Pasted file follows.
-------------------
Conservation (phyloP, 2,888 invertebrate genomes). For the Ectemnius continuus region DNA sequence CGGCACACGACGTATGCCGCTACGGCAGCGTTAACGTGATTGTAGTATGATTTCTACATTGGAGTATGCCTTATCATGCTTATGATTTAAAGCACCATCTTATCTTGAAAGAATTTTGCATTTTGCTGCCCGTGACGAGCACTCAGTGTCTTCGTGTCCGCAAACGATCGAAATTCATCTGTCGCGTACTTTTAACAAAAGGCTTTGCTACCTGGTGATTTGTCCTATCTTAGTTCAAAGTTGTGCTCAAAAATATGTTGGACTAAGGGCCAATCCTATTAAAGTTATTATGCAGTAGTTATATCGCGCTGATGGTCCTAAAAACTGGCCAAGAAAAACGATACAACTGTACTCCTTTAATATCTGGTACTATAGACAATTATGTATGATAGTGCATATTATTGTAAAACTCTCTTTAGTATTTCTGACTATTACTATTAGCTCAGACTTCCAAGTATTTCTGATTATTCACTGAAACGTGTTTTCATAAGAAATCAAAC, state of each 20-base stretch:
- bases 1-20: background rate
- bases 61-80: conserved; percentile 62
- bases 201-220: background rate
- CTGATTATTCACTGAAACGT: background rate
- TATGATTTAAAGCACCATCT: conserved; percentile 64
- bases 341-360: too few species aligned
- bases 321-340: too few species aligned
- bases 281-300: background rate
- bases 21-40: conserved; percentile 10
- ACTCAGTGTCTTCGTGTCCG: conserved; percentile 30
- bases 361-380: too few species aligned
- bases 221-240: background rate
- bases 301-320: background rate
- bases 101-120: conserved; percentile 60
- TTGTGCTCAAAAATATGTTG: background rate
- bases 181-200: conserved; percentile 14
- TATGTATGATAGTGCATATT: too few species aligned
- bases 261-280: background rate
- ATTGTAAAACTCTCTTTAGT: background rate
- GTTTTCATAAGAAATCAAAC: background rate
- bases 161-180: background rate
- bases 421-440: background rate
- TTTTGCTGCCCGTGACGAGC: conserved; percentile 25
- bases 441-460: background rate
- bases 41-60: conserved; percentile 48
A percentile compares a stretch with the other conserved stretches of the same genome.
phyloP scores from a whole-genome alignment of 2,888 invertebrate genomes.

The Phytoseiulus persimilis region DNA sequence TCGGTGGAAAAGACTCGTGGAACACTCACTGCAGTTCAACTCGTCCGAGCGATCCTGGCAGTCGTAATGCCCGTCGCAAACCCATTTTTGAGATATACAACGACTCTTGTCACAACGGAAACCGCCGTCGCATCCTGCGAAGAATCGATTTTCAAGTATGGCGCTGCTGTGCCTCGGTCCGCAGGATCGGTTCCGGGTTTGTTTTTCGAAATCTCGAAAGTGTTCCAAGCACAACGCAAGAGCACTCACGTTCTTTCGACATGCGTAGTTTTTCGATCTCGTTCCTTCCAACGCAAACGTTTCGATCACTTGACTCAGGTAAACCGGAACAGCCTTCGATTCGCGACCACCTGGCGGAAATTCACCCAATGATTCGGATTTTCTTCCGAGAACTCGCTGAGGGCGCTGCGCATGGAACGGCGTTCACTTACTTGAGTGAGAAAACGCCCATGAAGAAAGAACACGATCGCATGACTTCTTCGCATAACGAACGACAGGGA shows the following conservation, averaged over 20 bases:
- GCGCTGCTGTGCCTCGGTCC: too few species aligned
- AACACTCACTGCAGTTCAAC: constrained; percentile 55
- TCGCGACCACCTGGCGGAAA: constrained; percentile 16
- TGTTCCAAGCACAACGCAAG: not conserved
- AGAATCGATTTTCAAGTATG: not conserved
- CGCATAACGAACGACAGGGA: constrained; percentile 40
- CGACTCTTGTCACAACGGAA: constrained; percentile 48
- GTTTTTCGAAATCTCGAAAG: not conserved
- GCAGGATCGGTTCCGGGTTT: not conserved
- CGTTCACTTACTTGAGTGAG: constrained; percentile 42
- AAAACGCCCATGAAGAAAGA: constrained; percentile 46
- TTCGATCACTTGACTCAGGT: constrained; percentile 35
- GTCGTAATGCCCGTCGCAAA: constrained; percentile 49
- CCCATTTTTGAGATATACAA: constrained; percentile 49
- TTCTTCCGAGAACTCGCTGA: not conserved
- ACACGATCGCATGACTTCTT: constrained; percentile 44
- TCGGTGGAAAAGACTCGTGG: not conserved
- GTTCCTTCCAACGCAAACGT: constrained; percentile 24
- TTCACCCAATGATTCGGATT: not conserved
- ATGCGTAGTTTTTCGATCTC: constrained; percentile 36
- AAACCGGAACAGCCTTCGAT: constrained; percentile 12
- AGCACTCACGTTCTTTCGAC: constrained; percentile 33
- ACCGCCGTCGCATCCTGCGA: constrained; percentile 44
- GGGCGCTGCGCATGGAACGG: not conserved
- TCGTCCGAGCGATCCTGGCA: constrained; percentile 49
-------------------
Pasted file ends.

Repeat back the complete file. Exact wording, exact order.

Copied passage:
Conservation (phyloP, 2,888 invertebrate genomes). For the Ectemnius continuus region DNA sequence CGGCACACGACGTATGCCGCTACGGCAGCGTTAACGTGATTGTAGTATGATTTCTACATTGGAGTATGCCTTATCATGCTTATGATTTAAAGCACCATCTTATCTTGAAAGAATTTTGCATTTTGCTGCCCGTGACGAGCACTCAGTGTCTTCGTGTCCGCAAACGATCGAAATTCATCTGTCGCGTACTTTTAACAAAAGGCTTTGCTACCTGGTGATTTGTCCTATCTTAGTTCAAAGTTGTGCTCAAAAATATGTTGGACTAAGGGCCAATCCTATTAAAGTTATTATGCAGTAGTTATATCGCGCTGATGGTCCTAAAAACTGGCCAAGAAAAACGATACAACTGTACTCCTTTAATATCTGGTACTATAGACAATTATGTATGATAGTGCATATTATTGTAAAACTCTCTTTAGTATTTCTGACTATTACTATTAGCTCAGACTTCCAAGTATTTCTGATTATTCACTGAAACGTGTTTTCATAAGAAATCAAAC, state of each 20-base stretch:
- bases 1-20: background rate
- bases 61-80: conserved; percentile 62
- bases 201-220: background rate
- CTGATTATTCACTGAAACGT: background rate
- TATGATTTAAAGCACCATCT: conserved; percentile 64
- bases 341-360: too few species aligned
- bases 321-340: too few species aligned
- bases 281-300: background rate
- bases 21-40: conserved; percentile 10
- ACTCAGTGTCTTCGTGTCCG: conserved; percentile 30
- bases 361-380: too few species aligned
- bases 221-240: background rate
- bases 301-320: background rate
- bases 101-120: conserved; percentile 60
- TTGTGCTCAAAAATATGTTG: background rate
- bases 181-200: conserved; percentile 14
- TATGTATGATAGTGCATATT: too few species aligned
- bases 261-280: background rate
- ATTGTAAAACTCTCTTTAGT: background rate
- GTTTTCATAAGAAATCAAAC: background rate
- bases 161-180: background rate
- bases 421-440: background rate
- TTTTGCTGCCCGTGACGAGC: conserved; percentile 25
- bases 441-460: background rate
- bases 41-60: conserved; percentile 48
A percentile compares a stretch with the other conserved stretches of the same genome.
phyloP scores from a whole-genome alignment of 2,888 invertebrate genomes.

The Phytoseiulus persimilis region DNA sequence TCGGTGGAAAAGACTCGTGGAACACTCACTGCAGTTCAACTCGTCCGAGCGATCCTGGCAGTCGTAATGCCCGTCGCAAACCCATTTTTGAGATATACAACGACTCTTGTCACAACGGAAACCGCCGTCGCATCCTGCGAAGAATCGATTTTCAAGTATGGCGCTGCTGTGCCTCGGTCCGCAGGATCGGTTCCGGGTTTGTTTTTCGAAATCTCGAAAGTGTTCCAAGCACAACGCAAGAGCACTCACGTTCTTTCGACATGCGTAGTTTTTCGATCTCGTTCCTTCCAACGCAAACGTTTCGATCACTTGACTCAGGTAAACCGGAACAGCCTTCGATTCGCGACCACCTGGCGGAAATTCACCCAATGATTCGGATTTTCTTCCGAGAACTCGCTGAGGGCGCTGCGCATGGAACGGCGTTCACTTACTTGAGTGAGAAAACGCCCATGAAGAAAGAACACGATCGCATGACTTCTTCGCATAACGAACGACAGGGA shows the following conservation, averaged over 20 bases:
- GCGCTGCTGTGCCTCGGTCC: too few species aligned
- AACACTCACTGCAGTTCAAC: constrained; percentile 55
- TCGCGACCACCTGGCGGAAA: constrained; percentile 16
- TGTTCCAAGCACAACGCAAG: not conserved
- AGAATCGATTTTCAAGTATG: not conserved
- CGCATAACGAACGACAGGGA: constrained; percentile 40
- CGACTCTTGTCACAACGGAA: constrained; percentile 48
- GTTTTTCGAAATCTCGAAAG: not conserved
- GCAGGATCGGTTCCGGGTTT: not conserved
- CGTTCACTTACTTGAGTGAG: constrained; percentile 42
- AAAACGCCCATGAAGAAAGA: constrained; percentile 46
- TTCGATCACTTGACTCAGGT: constrained; percentile 35
- GTCGTAATGCCCGTCGCAAA: constrained; percentile 49
- CCCATTTTTGAGATATACAA: constrained; percentile 49
- TTCTTCCGAGAACTCGCTGA: not conserved
- ACACGATCGCATGACTTCTT: constrained; percentile 44
- TCGGTGGAAAAGACTCGTGG: not conserved
- GTTCCTTCCAACGCAAACGT: constrained; percentile 24
- TTCACCCAATGATTCGGATT: not conserved
- ATGCGTAGTTTTTCGATCTC: constrained; percentile 36
- AAACCGGAACAGCCTTCGAT: constrained; percentile 12
- AGCACTCACGTTCTTTCGAC: constrained; percentile 33
- ACCGCCGTCGCATCCTGCGA: constrained; percentile 44
- GGGCGCTGCGCATGGAACGG: not conserved
- TCGTCCGAGCGATCCTGGCA: constrained; percentile 49